One of the things I like most about my job at Ontario Nature is the opportunity to interact with people who have a very deep interest in natural places. Not only an interest in the plants and animals that live in a particular place, although that’s certainly part of it, but also an interest in the history of a place, in the way people first came to a place and how they made a living, in the stone walls and the old cart paths and foundations and all the other things that provide clues about a place and its history.
A few weeks ago Clarke sent me scans of old photographs taken in the reserve, a 281-hectare piece of heavily forested land that Bruce and Howard Krug donated to Ontario Nature in 1998.
Clarke also gave me all kinds of fascinating information about the reserve. The Krug brothers had owned a furniture company and had selectively logged their land for hardwood timber for the business. They also ran a couple of maple syrup operations on the property. Through Clarke, I learned that the syrup camp ran from 1918 to the early 1960s and at its peak, the crew, made up of local farmers and their sons using horses and sleighs, produced up to 2,800 buckets of sap in a season.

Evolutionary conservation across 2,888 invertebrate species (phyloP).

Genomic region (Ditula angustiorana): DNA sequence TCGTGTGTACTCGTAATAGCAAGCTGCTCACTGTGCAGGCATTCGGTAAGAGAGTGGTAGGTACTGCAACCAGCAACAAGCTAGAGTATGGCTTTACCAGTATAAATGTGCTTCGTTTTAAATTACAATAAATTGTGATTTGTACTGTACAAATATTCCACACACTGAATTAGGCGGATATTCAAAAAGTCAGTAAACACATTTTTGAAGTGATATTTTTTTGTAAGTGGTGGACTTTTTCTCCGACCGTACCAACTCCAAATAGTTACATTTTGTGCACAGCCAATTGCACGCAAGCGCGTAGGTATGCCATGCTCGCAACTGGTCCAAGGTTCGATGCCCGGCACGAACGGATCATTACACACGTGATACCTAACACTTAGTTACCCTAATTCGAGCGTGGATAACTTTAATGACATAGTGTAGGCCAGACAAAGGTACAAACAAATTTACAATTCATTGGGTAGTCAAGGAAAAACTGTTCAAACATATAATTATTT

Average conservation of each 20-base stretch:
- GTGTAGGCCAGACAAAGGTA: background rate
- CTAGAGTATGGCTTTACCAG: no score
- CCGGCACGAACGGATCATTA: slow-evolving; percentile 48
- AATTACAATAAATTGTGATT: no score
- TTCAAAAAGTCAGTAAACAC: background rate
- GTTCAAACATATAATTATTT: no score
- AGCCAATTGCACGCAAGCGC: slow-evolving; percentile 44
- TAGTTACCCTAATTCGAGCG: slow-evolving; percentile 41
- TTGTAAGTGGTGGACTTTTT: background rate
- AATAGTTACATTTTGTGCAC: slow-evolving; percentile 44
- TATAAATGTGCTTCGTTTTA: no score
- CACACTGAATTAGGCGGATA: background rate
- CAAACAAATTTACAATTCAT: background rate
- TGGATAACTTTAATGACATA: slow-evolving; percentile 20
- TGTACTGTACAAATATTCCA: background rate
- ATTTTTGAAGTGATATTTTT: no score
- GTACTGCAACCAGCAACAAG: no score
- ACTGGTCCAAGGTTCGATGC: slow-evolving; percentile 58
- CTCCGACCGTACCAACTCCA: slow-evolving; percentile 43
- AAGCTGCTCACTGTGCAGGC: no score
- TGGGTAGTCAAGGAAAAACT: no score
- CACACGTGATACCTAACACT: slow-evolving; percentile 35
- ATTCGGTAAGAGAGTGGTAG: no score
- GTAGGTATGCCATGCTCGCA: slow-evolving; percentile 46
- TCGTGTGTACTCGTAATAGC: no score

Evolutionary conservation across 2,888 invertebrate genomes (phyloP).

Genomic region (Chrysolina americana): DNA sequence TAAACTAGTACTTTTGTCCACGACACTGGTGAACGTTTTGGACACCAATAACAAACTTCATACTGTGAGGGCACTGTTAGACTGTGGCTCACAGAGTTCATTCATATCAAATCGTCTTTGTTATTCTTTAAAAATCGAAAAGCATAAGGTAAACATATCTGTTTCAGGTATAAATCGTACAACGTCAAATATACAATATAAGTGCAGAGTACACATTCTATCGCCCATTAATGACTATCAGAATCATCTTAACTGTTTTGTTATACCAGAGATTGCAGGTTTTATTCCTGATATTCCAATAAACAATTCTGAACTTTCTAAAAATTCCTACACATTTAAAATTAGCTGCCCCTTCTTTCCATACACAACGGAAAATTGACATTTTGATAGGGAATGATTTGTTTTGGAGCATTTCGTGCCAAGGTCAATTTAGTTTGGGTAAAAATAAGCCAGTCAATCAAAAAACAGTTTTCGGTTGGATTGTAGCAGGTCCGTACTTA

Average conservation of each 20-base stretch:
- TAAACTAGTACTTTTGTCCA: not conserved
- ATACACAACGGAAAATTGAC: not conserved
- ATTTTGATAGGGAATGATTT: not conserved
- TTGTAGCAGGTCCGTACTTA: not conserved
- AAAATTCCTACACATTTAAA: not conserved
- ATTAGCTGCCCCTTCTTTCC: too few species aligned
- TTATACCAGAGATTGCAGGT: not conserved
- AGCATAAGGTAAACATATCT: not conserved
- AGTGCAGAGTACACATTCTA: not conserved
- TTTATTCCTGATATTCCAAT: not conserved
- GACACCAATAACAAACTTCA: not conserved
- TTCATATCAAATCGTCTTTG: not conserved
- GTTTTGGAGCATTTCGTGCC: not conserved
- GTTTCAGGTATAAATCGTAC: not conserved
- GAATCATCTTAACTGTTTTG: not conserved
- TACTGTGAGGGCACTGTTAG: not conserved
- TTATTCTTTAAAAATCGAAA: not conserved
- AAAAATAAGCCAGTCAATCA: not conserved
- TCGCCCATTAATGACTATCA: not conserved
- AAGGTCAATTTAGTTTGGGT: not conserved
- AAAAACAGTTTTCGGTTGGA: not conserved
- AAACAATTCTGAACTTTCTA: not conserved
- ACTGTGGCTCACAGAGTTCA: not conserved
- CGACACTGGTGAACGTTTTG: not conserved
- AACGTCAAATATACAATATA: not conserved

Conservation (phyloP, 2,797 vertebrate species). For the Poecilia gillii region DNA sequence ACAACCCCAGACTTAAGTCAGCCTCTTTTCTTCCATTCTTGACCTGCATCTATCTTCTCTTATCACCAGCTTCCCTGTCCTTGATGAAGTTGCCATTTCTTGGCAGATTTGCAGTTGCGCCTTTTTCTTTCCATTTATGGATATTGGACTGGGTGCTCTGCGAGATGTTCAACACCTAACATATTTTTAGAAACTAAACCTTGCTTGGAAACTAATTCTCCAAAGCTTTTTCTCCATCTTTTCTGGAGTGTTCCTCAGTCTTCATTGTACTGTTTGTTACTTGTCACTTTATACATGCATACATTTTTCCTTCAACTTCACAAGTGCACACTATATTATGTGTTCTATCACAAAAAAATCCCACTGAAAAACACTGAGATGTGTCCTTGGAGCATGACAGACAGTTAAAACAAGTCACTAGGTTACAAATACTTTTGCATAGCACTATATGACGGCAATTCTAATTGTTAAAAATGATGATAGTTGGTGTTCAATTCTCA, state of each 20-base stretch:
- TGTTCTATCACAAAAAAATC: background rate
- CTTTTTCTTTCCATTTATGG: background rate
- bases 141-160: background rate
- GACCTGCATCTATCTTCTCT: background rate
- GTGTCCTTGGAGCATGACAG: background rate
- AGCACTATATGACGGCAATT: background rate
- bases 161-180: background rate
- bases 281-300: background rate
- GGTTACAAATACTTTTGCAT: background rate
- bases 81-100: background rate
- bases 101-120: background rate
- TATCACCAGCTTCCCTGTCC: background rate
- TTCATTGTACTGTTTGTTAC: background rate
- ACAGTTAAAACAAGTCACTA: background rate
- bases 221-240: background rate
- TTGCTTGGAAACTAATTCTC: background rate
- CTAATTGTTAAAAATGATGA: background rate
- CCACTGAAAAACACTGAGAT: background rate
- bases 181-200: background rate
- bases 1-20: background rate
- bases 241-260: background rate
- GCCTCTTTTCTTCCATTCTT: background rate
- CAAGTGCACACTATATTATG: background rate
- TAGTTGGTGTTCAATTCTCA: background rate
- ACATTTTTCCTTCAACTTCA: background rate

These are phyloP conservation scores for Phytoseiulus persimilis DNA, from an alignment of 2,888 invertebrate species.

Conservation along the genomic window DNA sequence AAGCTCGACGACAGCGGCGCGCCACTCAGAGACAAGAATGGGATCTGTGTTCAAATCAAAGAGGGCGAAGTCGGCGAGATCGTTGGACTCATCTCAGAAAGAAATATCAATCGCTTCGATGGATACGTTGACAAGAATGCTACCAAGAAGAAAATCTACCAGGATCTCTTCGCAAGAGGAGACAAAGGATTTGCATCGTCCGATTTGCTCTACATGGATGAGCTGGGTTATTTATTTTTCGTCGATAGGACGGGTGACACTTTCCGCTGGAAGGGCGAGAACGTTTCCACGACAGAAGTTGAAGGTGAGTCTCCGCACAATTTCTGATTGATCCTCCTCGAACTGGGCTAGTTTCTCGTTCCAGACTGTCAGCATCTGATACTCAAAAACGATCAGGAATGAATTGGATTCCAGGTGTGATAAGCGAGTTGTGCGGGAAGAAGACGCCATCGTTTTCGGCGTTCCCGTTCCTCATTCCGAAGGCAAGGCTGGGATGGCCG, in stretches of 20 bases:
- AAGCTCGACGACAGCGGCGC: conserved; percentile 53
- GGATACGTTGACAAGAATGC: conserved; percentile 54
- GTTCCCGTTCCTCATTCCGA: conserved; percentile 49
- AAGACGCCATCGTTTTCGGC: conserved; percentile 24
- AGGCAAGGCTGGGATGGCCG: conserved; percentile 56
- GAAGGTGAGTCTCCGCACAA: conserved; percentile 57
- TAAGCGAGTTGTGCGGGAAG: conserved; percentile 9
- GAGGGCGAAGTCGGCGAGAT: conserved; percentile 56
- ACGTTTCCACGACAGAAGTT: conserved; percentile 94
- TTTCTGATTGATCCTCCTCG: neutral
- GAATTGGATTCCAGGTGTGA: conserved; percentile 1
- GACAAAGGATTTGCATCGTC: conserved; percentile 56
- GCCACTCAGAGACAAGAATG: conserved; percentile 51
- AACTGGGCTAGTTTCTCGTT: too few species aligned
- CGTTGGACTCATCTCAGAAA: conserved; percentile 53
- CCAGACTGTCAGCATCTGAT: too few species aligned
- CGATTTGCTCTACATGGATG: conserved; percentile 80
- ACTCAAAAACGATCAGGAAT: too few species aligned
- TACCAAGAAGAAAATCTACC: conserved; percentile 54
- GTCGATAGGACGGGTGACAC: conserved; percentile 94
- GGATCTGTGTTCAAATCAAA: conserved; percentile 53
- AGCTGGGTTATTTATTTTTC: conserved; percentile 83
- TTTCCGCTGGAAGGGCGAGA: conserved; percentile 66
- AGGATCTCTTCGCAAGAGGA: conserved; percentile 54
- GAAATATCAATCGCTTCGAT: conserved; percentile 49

In the early 1950s, an infestation of forest tent caterpillars defoliated the trees. So Howard Krug discontinued the tapping of trees in 1953. No trees were tapped again until 1958 when a new evaporator house had been built closer to the west end of the property, which remained in operation until 1963.
Today, visitors can follow the main trail through the nature reserve and see the rusting remains of the first syrup camp at the junction of several trails about half-way between the east and west entrances.
Discovering the history of a place enriches my experience of going there. If you get the chance, visit our Kinghurst nature reserve, and you’ll see what I mean.
Clarke Birchard is a retired educator and long-time supporter of Ontario Nature. He is a former board member and currently serves as an advisory member of the Nature Reserves committee. He lives in Chesley, not far from Kinghurst Forest Nature Reserve.